Faculty Perspective: Thomas Lairson

December 01, 2008








Professor of Political Science Thomas Lairson is currently in Shanghai along with Rollins students. He is teaching a course on "Politics in China" at Rollins Shanghai Center.

Lairson was the director of the International Center at Rollins, administered the President's Internationalization Grants, and helped facilitate faculty development seminars and learning centers in Shanghai and Costa Rica.

Thomas Lairson leads students on a tour of Shanghai
View the rest of Thomas Lairson's photos from Shanghai


Rollins has been engaged in working to raise the profile of internationalization for nearly a decade. A significant focus of our effort has been on expanding faculty capabilities through new international experiences. This has greatly increased the opportunities for faculty and students to travel abroad together. The President's Internationalization Grant allows each faculty member to have an international experience every three years and has expanded resources to support faculty-led study abroad courses. In addition, Rollins aims to create learning centers in several locations to facilitate these faculty-student international activities. The first area of focus was in Shanghai. A second focus is in Costa Rica.

It is always worth remembering that the goal of our efforts is the education of students. And nothing beats education about a foreign country like being there. The historical, factual and analytical elements of a course about China - that might be less than exciting in Winter Park - come to life for students when in China. The effects of Western imperialism are apparent just by taking a walk through the French concession in Shanghai; the income gaps between cities and the countryside take on a tangible quality with a train ride from Shanghai to Xi'An; and the complexities of Chinese business operations become practical realities with a visit to a steel plant and a transnational firm.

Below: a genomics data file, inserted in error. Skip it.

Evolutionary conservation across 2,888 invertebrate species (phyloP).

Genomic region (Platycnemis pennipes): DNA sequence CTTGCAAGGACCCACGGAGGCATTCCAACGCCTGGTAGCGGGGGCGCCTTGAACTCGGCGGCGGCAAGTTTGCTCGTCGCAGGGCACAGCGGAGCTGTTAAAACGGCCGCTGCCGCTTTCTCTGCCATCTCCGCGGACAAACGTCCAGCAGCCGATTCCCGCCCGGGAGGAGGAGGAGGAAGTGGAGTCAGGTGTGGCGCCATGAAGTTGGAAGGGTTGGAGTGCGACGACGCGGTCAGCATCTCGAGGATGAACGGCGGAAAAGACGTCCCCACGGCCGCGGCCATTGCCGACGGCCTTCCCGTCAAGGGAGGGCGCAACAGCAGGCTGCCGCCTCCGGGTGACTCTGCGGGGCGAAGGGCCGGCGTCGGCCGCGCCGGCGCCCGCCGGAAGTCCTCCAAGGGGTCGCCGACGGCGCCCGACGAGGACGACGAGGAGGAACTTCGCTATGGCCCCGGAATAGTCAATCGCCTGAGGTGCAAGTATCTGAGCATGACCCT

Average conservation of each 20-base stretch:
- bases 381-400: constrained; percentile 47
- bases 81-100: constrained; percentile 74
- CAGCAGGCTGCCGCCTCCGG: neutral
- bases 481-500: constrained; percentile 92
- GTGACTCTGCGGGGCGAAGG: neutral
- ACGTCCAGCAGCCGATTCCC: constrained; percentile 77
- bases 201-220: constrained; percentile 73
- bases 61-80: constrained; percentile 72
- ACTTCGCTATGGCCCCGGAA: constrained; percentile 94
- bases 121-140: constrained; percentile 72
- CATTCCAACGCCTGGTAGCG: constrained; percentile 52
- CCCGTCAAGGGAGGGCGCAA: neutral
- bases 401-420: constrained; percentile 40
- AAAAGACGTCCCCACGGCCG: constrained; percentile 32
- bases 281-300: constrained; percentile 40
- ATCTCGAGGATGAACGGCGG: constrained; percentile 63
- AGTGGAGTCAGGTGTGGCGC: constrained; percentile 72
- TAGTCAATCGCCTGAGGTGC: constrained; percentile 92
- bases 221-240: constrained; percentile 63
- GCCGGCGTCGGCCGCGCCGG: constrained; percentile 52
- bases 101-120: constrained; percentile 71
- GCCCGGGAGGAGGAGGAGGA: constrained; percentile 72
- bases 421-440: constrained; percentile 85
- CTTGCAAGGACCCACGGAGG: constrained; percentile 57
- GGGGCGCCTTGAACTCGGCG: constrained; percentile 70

Chinese culture is constantly on display through formal and informal and planned and unplanned interactions with Chinese and expatriates working in China. The classroom becomes an extension of daily life and the potential for learning is expanded dramatically. Good courses can become great ones when students have no choice but to be immersed in the subject matter. The benefits of a short international trip grow exponentially when time is increased to a semester.

What is difficult for one institution becomes possible when partnering with others. Rollins has been very fortunate to have Miami of Ohio as its partner in Shanghai and I have had the wonderful opportunity to work with Professors David Yen and Yihong Pan to make our first effort here a success. All of our students and our faculty are better for having been here, living and learning together in China.

Internationalization changes perspective for students and for faculty. It expands the range of options that you see for the world and it can lead to a rethinking of many of the assumptions you take for granted. In a world of rapid and extensive globalization, these new perspectives can be imminently practical. We are now frequently brought together with people who do not share our views but we increasingly need to solve problems together. Internationalization can create a mindset that facilitates positive results from these encounters. And it can serve as a real and tangible basis for lifelong learning.


By Thomas D. Lairson

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